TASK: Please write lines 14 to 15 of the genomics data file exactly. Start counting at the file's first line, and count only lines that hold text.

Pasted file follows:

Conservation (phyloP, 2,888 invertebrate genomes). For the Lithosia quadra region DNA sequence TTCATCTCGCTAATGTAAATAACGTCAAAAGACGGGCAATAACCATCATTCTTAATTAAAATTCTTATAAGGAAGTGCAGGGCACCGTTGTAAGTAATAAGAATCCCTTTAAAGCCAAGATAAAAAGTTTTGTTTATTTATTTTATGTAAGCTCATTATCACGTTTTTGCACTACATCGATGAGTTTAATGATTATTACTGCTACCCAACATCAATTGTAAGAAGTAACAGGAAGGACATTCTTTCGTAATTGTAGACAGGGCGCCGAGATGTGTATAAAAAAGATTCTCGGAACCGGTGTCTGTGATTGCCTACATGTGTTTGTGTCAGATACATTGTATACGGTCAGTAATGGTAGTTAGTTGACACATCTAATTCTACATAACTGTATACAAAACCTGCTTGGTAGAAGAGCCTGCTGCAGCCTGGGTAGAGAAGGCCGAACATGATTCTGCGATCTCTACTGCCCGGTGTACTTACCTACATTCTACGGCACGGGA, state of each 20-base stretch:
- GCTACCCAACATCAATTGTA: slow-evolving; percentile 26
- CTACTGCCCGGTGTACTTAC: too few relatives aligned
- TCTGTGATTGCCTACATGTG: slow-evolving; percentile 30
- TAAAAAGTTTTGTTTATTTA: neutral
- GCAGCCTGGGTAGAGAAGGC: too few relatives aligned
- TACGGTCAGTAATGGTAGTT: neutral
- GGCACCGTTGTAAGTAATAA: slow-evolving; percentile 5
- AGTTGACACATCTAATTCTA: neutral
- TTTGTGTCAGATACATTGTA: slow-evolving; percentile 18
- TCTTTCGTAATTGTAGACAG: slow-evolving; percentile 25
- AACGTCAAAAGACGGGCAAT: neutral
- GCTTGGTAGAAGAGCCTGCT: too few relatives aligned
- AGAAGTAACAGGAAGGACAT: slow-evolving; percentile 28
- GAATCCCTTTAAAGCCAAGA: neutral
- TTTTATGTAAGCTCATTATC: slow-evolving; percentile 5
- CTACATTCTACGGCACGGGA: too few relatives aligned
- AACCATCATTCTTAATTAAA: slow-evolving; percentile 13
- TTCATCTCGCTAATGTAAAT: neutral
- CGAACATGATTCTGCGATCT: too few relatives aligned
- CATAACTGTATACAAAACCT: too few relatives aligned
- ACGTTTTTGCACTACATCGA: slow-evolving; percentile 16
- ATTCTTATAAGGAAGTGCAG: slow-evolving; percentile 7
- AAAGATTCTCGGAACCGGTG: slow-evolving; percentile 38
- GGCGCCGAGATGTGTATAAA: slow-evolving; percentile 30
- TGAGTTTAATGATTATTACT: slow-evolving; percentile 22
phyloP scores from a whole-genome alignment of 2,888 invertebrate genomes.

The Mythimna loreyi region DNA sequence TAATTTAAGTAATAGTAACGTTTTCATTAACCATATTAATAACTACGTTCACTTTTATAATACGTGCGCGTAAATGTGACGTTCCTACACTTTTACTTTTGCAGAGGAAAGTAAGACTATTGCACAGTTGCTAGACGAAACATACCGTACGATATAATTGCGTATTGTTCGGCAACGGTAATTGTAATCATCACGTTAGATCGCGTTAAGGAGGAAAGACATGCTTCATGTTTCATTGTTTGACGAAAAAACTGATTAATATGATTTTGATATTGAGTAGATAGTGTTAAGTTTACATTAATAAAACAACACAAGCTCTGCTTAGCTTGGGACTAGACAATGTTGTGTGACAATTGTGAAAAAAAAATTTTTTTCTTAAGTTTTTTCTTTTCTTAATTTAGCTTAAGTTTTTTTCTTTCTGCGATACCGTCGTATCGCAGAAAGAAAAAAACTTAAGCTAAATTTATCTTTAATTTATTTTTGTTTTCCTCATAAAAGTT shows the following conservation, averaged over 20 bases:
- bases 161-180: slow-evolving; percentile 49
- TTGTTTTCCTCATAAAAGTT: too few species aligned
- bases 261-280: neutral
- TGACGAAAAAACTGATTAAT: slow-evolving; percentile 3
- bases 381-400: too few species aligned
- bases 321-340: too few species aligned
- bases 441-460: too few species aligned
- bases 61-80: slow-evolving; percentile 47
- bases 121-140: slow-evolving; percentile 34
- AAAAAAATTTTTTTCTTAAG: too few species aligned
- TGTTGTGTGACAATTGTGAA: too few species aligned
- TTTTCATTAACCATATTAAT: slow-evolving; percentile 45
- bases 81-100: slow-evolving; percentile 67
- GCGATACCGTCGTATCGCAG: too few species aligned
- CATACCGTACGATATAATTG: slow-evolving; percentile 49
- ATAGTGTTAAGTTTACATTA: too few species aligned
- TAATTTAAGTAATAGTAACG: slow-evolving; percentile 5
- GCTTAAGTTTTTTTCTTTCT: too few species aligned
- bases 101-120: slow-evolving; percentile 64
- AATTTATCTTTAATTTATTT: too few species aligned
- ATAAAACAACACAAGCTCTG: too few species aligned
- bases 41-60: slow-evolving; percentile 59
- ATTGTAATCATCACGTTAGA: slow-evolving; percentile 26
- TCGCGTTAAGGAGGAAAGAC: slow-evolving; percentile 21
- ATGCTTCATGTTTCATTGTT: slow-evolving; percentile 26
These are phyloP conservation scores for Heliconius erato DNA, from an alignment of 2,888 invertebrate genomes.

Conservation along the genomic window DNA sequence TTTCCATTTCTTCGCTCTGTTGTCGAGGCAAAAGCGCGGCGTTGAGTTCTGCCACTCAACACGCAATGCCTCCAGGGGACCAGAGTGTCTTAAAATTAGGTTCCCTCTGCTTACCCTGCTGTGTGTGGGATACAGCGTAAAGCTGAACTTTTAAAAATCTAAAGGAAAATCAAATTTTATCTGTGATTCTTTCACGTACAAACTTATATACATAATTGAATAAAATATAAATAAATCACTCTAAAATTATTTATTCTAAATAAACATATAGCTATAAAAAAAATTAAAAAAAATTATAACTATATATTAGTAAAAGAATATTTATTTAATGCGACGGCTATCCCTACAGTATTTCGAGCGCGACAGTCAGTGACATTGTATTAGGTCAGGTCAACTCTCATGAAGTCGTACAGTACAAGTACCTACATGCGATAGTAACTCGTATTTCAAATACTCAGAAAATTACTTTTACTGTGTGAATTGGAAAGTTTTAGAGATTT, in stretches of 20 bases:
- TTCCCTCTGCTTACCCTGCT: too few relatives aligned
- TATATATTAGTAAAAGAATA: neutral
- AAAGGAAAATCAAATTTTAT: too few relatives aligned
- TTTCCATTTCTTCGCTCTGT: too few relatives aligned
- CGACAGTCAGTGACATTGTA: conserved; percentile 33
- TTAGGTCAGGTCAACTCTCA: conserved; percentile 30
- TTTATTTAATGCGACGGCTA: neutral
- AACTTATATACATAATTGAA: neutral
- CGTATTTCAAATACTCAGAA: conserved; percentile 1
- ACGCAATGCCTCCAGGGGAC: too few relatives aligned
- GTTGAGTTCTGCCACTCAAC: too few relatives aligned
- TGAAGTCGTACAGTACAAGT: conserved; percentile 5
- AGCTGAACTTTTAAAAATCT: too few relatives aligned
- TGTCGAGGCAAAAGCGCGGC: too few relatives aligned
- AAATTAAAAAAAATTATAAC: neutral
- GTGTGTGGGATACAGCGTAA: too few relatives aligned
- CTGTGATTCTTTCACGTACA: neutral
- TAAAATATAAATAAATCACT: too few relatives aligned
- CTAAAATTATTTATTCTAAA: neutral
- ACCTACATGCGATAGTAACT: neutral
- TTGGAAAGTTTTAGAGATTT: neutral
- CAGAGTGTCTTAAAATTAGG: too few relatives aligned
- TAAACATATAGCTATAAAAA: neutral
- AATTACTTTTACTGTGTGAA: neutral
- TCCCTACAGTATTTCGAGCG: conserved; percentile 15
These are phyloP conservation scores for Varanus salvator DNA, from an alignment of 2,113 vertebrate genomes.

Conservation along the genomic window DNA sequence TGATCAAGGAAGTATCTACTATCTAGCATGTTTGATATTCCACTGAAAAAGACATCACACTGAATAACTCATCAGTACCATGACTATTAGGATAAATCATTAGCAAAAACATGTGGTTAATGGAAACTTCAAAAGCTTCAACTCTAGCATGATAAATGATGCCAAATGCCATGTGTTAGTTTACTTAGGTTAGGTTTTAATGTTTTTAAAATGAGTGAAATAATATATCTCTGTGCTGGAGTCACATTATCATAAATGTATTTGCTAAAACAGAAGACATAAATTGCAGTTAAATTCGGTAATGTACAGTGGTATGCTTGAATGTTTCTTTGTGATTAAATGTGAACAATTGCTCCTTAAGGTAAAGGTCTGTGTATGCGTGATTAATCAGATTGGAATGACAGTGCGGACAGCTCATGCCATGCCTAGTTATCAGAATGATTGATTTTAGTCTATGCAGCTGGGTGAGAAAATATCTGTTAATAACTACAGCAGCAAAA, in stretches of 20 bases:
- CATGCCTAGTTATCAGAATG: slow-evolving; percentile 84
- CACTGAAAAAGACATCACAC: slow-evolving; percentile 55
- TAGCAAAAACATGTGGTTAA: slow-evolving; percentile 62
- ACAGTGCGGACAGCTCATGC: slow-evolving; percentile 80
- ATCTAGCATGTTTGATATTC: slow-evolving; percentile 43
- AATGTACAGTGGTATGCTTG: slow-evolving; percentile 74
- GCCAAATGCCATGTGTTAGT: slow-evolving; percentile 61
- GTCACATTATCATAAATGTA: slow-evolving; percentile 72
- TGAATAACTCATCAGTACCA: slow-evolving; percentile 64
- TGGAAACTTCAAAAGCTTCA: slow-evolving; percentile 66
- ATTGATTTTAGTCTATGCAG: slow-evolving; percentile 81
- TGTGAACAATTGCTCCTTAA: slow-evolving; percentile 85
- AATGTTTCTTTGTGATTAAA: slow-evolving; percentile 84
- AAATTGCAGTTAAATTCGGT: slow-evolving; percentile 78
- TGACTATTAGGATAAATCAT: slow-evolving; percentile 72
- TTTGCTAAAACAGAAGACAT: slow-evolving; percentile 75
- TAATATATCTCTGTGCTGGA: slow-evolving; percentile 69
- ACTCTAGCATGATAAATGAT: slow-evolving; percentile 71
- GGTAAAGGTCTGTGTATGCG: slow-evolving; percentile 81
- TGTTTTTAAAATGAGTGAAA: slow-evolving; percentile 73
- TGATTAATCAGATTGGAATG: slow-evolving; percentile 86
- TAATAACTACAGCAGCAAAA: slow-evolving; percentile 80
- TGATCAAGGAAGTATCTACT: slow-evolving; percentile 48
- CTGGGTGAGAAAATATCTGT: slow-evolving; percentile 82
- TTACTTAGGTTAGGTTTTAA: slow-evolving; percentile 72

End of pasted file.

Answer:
- AGAAGTAACAGGAAGGACAT: slow-evolving; percentile 28
- GAATCCCTTTAAAGCCAAGA: neutral